Film Review: Paranoia (2013)

paranoia

paranoia“What did corporate America do to piss people off so badly?” is what film historians might ask when looking back on the twenty-tens and viewing what Hollywood was offering up. Gone are the Russian Bad-Guys, the Wall Street assholes and the maniacal villains of yore, and here come the corporate CEO’s bent on destroying the lives of the hard working people of America, and the heroes of many a modern day film, the hard working young person with hundreds of thousands of dollars worth of student loan debts who has worked their way up from the very bottom trying to be taken seriously and break out of their entry level positions they hold before their 30s. The American dream of being rewarded for your hard work is dead and what is left is the get rich quick scheme, at all costs.

Adam Cassidy (Liam Hemsworth) is one such young person who lost his mother as a young child and whose father worked his whole life as a security guard and is now supported by his son. Adam worked hard his whole life and when it came time for his big pitch, corporate America, Nicholas Wyatt (Gary Oldman), was preoccupied making tea and thus fired Adam’s whole team. Some mistreatment of an expense account and Adam finds himself being blackmailed into industrial espionage by his former boss, or go to jail for fraud. The hook? A cool million dollars deposited into his account no questions asked and a trendy new apartment. All he has to do is go behind enemy lines and steal a revolutionary piece of software that will change the face of technology forever.paranoia poster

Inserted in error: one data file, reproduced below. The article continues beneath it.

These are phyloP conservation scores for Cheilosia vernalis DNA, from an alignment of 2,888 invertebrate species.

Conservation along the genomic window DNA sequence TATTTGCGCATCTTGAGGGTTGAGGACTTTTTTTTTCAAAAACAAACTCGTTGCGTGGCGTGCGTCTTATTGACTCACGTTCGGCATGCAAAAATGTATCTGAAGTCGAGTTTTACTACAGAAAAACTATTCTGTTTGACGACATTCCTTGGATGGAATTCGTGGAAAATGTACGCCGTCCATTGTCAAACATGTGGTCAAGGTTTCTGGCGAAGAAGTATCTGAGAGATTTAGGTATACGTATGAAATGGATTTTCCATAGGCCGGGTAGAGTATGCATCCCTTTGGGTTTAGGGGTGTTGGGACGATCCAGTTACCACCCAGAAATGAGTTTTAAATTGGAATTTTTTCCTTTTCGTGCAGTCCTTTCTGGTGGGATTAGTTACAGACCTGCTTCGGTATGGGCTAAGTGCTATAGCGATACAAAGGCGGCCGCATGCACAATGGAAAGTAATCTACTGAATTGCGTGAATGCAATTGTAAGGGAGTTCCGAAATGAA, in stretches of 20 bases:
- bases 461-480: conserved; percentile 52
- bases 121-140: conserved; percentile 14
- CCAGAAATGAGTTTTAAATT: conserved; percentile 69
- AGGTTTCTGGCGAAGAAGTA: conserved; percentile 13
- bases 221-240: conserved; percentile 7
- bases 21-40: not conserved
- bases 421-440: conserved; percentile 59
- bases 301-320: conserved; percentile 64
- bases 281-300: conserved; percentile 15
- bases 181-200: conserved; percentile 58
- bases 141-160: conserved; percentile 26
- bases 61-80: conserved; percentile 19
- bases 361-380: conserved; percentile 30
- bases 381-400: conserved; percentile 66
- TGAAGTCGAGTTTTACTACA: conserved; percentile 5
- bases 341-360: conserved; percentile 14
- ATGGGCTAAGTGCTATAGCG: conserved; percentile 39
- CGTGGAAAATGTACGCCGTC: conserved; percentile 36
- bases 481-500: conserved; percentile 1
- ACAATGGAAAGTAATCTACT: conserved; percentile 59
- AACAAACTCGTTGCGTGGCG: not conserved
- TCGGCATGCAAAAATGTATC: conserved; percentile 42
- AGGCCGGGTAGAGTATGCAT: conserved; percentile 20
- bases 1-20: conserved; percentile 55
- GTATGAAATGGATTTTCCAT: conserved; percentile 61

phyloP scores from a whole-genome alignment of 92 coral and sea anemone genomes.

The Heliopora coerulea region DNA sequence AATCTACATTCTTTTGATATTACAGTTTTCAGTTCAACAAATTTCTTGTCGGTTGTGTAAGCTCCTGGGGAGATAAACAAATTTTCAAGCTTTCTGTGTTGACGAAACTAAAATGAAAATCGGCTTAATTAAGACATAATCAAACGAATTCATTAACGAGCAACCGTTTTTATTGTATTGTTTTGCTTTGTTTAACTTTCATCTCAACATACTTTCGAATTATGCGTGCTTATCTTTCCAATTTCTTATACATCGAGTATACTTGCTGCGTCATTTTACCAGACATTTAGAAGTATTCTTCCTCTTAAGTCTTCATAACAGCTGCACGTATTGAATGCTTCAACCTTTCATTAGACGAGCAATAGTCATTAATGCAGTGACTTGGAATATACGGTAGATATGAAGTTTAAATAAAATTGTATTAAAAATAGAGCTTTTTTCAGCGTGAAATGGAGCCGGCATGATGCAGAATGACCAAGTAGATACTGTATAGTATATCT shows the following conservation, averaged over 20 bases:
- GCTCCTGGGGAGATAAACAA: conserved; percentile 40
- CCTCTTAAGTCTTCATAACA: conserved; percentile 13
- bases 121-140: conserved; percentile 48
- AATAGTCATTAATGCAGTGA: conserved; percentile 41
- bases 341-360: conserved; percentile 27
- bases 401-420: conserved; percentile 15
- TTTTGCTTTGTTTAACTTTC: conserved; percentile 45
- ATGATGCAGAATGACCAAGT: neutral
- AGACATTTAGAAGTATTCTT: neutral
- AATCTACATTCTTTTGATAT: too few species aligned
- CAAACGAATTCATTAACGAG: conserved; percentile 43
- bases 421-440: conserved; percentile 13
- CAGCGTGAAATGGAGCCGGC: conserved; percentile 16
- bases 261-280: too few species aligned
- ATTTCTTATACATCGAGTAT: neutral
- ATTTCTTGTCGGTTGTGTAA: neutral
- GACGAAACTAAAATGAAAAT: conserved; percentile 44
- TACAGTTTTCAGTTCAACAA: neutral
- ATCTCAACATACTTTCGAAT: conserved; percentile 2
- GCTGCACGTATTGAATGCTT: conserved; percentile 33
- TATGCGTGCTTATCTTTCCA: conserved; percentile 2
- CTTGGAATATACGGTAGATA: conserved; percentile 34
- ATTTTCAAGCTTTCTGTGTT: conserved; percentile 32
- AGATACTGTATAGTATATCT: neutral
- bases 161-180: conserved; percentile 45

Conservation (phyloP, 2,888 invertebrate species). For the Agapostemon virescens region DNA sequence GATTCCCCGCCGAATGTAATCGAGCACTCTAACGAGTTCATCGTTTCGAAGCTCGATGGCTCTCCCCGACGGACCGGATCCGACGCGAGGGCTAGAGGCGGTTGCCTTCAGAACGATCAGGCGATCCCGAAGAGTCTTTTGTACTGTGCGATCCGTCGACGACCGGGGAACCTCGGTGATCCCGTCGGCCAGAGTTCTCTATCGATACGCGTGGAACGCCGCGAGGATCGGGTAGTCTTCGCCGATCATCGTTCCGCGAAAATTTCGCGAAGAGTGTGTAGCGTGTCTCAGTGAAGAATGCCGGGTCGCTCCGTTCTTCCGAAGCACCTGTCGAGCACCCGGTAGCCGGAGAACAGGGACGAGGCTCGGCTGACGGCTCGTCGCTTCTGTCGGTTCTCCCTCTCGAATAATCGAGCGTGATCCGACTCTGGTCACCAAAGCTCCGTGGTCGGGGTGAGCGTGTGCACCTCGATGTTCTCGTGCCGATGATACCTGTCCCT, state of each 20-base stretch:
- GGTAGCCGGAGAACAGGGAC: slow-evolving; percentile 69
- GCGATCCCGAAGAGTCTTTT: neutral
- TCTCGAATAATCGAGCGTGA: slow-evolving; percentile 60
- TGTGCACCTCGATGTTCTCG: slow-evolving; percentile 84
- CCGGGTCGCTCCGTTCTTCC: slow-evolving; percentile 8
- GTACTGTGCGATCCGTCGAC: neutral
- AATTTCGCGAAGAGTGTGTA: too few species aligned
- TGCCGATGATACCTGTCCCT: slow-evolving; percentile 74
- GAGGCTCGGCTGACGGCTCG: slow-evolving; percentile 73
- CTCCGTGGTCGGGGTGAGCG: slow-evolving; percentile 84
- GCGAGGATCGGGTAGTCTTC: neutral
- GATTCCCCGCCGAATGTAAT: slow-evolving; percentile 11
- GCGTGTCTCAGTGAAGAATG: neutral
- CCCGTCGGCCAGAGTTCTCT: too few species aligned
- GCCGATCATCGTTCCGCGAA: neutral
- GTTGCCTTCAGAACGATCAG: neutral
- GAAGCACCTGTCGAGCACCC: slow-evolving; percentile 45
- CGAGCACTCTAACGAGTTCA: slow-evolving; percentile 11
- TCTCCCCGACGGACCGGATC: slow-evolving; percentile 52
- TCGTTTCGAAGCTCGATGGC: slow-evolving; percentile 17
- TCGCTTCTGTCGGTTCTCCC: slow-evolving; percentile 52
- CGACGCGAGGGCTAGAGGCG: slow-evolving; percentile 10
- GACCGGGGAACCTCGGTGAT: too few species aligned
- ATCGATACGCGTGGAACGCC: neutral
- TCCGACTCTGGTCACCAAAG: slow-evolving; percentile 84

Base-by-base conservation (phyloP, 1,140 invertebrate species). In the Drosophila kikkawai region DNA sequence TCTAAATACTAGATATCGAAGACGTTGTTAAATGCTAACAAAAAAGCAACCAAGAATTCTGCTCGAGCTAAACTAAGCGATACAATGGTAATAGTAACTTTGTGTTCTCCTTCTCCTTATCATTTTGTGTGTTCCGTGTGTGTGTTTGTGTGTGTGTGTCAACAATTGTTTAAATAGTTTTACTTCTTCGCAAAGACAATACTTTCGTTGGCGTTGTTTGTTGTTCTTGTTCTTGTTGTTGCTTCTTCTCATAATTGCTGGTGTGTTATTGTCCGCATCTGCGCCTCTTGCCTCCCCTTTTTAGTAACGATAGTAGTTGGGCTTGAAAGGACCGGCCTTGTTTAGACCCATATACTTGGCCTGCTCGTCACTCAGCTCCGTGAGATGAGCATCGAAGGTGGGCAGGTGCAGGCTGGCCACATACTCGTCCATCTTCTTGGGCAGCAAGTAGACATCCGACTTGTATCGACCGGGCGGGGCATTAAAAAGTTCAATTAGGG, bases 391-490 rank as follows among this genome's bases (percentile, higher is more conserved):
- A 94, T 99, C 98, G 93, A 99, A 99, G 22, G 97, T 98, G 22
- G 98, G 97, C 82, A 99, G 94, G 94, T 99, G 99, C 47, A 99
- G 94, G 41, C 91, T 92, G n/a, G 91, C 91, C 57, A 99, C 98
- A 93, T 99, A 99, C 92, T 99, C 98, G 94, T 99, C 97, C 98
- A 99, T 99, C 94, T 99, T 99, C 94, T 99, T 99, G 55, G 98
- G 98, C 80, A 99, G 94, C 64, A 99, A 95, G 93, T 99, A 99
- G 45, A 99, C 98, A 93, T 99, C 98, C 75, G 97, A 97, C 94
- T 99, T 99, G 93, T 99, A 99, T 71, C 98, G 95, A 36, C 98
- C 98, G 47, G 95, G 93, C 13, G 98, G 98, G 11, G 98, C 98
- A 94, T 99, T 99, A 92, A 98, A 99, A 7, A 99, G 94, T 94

In other words, blah blah blah. Robert Luketic‘s Paranoia is formulaic, predictable and just plain and simply, boring. The lack of pay-off makes screenwriters Jason Dean Hall and Barry Levy‘s plot twists so tedious there’s hardly any point to making the plot so needlessly complicated. The hook of the younger generation trying to make their make on an industry run by dinosaurs who are in no hurry to move on is lost in the first 10 minutes and what we’re left with is a played out metaphor about earning your dues the long way and hoe the other half live, really isn’t that great after all. Gary Oldman is an awkward cockney who supposedly has a massive intellect but seems bent on simply stealing ideas from his former mentor and getting his muscle (Julian McMahon) to kill people who piss him off. Harrison Ford is the head of Wyatt’s rival company and seems like the victim in the whole espionage plot but is really just as big an ass as Wyatt himself. Ford hasn’t lost any of his menace and strength of character in his old age but he plays the role almost lazily and his motivations seem insincere. Hemsworth is a great pawn in the plot but his idealistic voice over’s and sullen looks are instantly forgettable. Equally, Amber Heard as the engaging, sassy love interest whose beautiful smile and natural drive change our hero for the better was ill used as she simply doesn’t have the looks to pull off the make-up free, messy unkempt hair and boring business wear sex symbol role as she’s just too plain and straight faced to make a real impact.

Paranoia is in Australian cinemas from 5 September through Icon Films.

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